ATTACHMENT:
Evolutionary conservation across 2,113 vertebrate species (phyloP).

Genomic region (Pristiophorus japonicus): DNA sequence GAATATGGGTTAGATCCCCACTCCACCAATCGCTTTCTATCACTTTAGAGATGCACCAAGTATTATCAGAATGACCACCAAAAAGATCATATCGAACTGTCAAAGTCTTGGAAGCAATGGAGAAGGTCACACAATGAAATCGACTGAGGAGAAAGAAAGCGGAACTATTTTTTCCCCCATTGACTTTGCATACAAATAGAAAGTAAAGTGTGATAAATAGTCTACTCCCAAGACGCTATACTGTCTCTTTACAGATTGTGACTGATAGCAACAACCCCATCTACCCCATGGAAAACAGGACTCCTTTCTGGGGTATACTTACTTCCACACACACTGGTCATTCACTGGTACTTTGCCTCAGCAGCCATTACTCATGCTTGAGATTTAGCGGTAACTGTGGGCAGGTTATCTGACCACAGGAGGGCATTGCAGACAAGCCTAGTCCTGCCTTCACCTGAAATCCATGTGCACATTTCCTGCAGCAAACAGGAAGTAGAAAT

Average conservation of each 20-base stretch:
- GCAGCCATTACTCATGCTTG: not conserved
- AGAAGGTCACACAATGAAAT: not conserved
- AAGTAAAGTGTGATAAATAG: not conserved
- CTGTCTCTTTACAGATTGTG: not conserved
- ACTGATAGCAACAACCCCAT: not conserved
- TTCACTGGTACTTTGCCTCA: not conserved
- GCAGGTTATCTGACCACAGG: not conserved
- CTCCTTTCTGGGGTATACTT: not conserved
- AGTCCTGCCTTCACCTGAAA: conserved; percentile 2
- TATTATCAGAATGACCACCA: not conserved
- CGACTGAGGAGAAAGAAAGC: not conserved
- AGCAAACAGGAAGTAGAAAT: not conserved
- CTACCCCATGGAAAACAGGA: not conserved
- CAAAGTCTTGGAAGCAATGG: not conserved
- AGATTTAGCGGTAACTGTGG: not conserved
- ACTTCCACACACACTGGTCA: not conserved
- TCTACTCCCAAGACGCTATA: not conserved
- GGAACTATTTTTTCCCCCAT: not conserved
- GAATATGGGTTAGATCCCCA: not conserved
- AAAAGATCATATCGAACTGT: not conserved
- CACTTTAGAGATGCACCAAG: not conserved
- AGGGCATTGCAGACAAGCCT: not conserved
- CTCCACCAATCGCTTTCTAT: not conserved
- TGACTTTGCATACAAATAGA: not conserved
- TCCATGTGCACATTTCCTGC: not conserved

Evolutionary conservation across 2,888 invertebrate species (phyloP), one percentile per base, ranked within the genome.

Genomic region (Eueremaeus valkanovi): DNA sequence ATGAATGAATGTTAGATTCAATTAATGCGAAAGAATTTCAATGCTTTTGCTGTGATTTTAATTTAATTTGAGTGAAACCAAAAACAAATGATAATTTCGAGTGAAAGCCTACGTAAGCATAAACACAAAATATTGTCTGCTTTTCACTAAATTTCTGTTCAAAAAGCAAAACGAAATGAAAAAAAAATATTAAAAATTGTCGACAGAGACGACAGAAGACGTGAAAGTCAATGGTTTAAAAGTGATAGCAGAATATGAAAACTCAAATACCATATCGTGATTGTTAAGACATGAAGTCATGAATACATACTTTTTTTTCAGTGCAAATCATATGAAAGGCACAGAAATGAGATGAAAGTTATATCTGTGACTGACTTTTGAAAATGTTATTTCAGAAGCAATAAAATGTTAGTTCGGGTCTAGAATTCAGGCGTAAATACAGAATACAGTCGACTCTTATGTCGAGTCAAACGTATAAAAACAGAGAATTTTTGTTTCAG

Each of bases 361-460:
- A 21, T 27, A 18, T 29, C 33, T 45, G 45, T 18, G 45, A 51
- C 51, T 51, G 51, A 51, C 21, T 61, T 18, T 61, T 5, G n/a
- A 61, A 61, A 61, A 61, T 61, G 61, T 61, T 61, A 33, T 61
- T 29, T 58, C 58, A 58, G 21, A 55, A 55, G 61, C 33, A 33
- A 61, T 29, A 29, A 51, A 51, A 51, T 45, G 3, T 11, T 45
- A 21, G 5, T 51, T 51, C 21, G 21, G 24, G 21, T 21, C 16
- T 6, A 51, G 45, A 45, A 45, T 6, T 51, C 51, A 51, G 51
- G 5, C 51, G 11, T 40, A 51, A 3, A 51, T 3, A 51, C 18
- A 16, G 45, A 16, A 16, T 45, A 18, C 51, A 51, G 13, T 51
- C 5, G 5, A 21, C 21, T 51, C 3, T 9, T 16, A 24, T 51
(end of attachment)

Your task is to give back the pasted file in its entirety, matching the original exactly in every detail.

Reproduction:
Evolutionary conservation across 2,113 vertebrate species (phyloP).

Genomic region (Pristiophorus japonicus): DNA sequence GAATATGGGTTAGATCCCCACTCCACCAATCGCTTTCTATCACTTTAGAGATGCACCAAGTATTATCAGAATGACCACCAAAAAGATCATATCGAACTGTCAAAGTCTTGGAAGCAATGGAGAAGGTCACACAATGAAATCGACTGAGGAGAAAGAAAGCGGAACTATTTTTTCCCCCATTGACTTTGCATACAAATAGAAAGTAAAGTGTGATAAATAGTCTACTCCCAAGACGCTATACTGTCTCTTTACAGATTGTGACTGATAGCAACAACCCCATCTACCCCATGGAAAACAGGACTCCTTTCTGGGGTATACTTACTTCCACACACACTGGTCATTCACTGGTACTTTGCCTCAGCAGCCATTACTCATGCTTGAGATTTAGCGGTAACTGTGGGCAGGTTATCTGACCACAGGAGGGCATTGCAGACAAGCCTAGTCCTGCCTTCACCTGAAATCCATGTGCACATTTCCTGCAGCAAACAGGAAGTAGAAAT

Average conservation of each 20-base stretch:
- GCAGCCATTACTCATGCTTG: not conserved
- AGAAGGTCACACAATGAAAT: not conserved
- AAGTAAAGTGTGATAAATAG: not conserved
- CTGTCTCTTTACAGATTGTG: not conserved
- ACTGATAGCAACAACCCCAT: not conserved
- TTCACTGGTACTTTGCCTCA: not conserved
- GCAGGTTATCTGACCACAGG: not conserved
- CTCCTTTCTGGGGTATACTT: not conserved
- AGTCCTGCCTTCACCTGAAA: conserved; percentile 2
- TATTATCAGAATGACCACCA: not conserved
- CGACTGAGGAGAAAGAAAGC: not conserved
- AGCAAACAGGAAGTAGAAAT: not conserved
- CTACCCCATGGAAAACAGGA: not conserved
- CAAAGTCTTGGAAGCAATGG: not conserved
- AGATTTAGCGGTAACTGTGG: not conserved
- ACTTCCACACACACTGGTCA: not conserved
- TCTACTCCCAAGACGCTATA: not conserved
- GGAACTATTTTTTCCCCCAT: not conserved
- GAATATGGGTTAGATCCCCA: not conserved
- AAAAGATCATATCGAACTGT: not conserved
- CACTTTAGAGATGCACCAAG: not conserved
- AGGGCATTGCAGACAAGCCT: not conserved
- CTCCACCAATCGCTTTCTAT: not conserved
- TGACTTTGCATACAAATAGA: not conserved
- TCCATGTGCACATTTCCTGC: not conserved

Evolutionary conservation across 2,888 invertebrate species (phyloP), one percentile per base, ranked within the genome.

Genomic region (Eueremaeus valkanovi): DNA sequence ATGAATGAATGTTAGATTCAATTAATGCGAAAGAATTTCAATGCTTTTGCTGTGATTTTAATTTAATTTGAGTGAAACCAAAAACAAATGATAATTTCGAGTGAAAGCCTACGTAAGCATAAACACAAAATATTGTCTGCTTTTCACTAAATTTCTGTTCAAAAAGCAAAACGAAATGAAAAAAAAATATTAAAAATTGTCGACAGAGACGACAGAAGACGTGAAAGTCAATGGTTTAAAAGTGATAGCAGAATATGAAAACTCAAATACCATATCGTGATTGTTAAGACATGAAGTCATGAATACATACTTTTTTTTCAGTGCAAATCATATGAAAGGCACAGAAATGAGATGAAAGTTATATCTGTGACTGACTTTTGAAAATGTTATTTCAGAAGCAATAAAATGTTAGTTCGGGTCTAGAATTCAGGCGTAAATACAGAATACAGTCGACTCTTATGTCGAGTCAAACGTATAAAAACAGAGAATTTTTGTTTCAG

Each of bases 361-460:
- A 21, T 27, A 18, T 29, C 33, T 45, G 45, T 18, G 45, A 51
- C 51, T 51, G 51, A 51, C 21, T 61, T 18, T 61, T 5, G n/a
- A 61, A 61, A 61, A 61, T 61, G 61, T 61, T 61, A 33, T 61
- T 29, T 58, C 58, A 58, G 21, A 55, A 55, G 61, C 33, A 33
- A 61, T 29, A 29, A 51, A 51, A 51, T 45, G 3, T 11, T 45
- A 21, G 5, T 51, T 51, C 21, G 21, G 24, G 21, T 21, C 16
- T 6, A 51, G 45, A 45, A 45, T 6, T 51, C 51, A 51, G 51
- G 5, C 51, G 11, T 40, A 51, A 3, A 51, T 3, A 51, C 18
- A 16, G 45, A 16, A 16, T 45, A 18, C 51, A 51, G 13, T 51
- C 5, G 5, A 21, C 21, T 51, C 3, T 9, T 16, A 24, T 51